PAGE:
Secretary of State Rex Tillerson outlined a major reorganization of the State Department, eliminating a raft of special envoy posts established to reach out to Muslim communities, support anti-government fighters in Syria, and curb the environmental devastation wrought by global warming. In a letter to Bob Corker, the Chairman of the of the Senate Committee on Foreign Relations, Tillerson cited concern about the proliferation of 70 special envoys positions in recent decades, including positions set up years ago to promote peace in Ireland and restore diplomatic relations with Burma.
Sir Martin Davidson analyzes why China's soft power ranking does not match the amount it spends.
At a time when Europe appears ever more self-absorbed and the U.S. questions many of the foundations of post-war prosperity which it created, China appears ever more self-assured in offering an alternative narrative. [...] Despite this massive investment, China’s soft power still languishes far behind that of its Western rivals in most comparative studies: 28th out of 30 in Portland’s 2016 report on soft power or 20th out of 25 according to Monocle.
Ben Cardin (Md.), ranking Democrat on the Senate Foreign Relations Committee, has had enough with Secretary of State Rex Tillerson’s mismanagement. On Tuesday, he sent a blistering letter[.] [...] The notion that one can run a giant organization out of a senior staff office is something an oil executive might think up; in government, it’s a disaster. Cutting out thousands of professional diplomats deprives one of not only expertise but also bandwidth (try managing two or three major crises with only a couple of dozen key players).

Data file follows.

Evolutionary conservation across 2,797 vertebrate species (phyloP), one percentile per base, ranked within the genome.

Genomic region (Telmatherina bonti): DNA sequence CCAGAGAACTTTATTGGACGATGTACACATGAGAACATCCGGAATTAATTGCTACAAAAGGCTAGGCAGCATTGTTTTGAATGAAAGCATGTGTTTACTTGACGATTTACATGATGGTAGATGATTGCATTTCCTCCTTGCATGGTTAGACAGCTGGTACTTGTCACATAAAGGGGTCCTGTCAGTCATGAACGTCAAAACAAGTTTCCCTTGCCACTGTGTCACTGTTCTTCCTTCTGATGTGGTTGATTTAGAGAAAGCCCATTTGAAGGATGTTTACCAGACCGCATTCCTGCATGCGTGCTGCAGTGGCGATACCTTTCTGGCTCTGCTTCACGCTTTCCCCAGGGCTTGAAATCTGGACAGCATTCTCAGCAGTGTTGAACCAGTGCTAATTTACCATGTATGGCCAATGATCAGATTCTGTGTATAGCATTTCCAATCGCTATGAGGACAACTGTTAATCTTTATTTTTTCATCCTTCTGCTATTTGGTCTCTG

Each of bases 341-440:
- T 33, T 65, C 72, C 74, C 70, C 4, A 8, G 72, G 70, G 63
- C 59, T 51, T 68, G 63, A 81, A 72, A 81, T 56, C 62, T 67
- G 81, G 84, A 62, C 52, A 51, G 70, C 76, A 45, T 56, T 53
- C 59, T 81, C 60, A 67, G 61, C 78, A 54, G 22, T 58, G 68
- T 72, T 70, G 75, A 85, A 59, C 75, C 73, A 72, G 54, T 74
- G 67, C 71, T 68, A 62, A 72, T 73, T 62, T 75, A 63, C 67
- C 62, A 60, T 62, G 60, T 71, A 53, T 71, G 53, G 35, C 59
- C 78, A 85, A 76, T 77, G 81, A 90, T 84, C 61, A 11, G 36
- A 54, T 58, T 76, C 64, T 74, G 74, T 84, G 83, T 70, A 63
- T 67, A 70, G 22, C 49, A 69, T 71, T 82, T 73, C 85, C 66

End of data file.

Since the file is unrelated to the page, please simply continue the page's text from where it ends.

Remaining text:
Several times a week the State Department sends a greeting to a foreign country on the occasion of its national day. By tradition, the salutations have been written by low-level diplomats and routinely approved by their superiors. But not anymore. Now the messages go through Secretary of State Rex W. Tillerson’s office, where his top assistants insist on vetting them, and where they often sit for weeks before coming back with extensive editing changes, according to several department officials.
U.S. Secretary of State Rex Tillerson is defending his efforts to redesign the State Department, but the process has left many of its 36,000 employees in Washington and around the world feeling anxious about their mission. Tillerson was welcomed warmly to the State Department six months ago. But some current and former ambassadors and foreign policy experts say they are worried about a number of indications that the Trump administration plans to lower the priority of promoting democracy and human rights in U.S. foreign policy.
By insisting on a pro-Kremlin agenda, and trying in vain to halt all inquiries into the Russian meddling in the election that brought him to power, Trump undermines his own political position, inviting further investigation of his financial dealings and opening the possibility of charges of obstruction of justice. Not a good time for policy, or those trying to communicate it.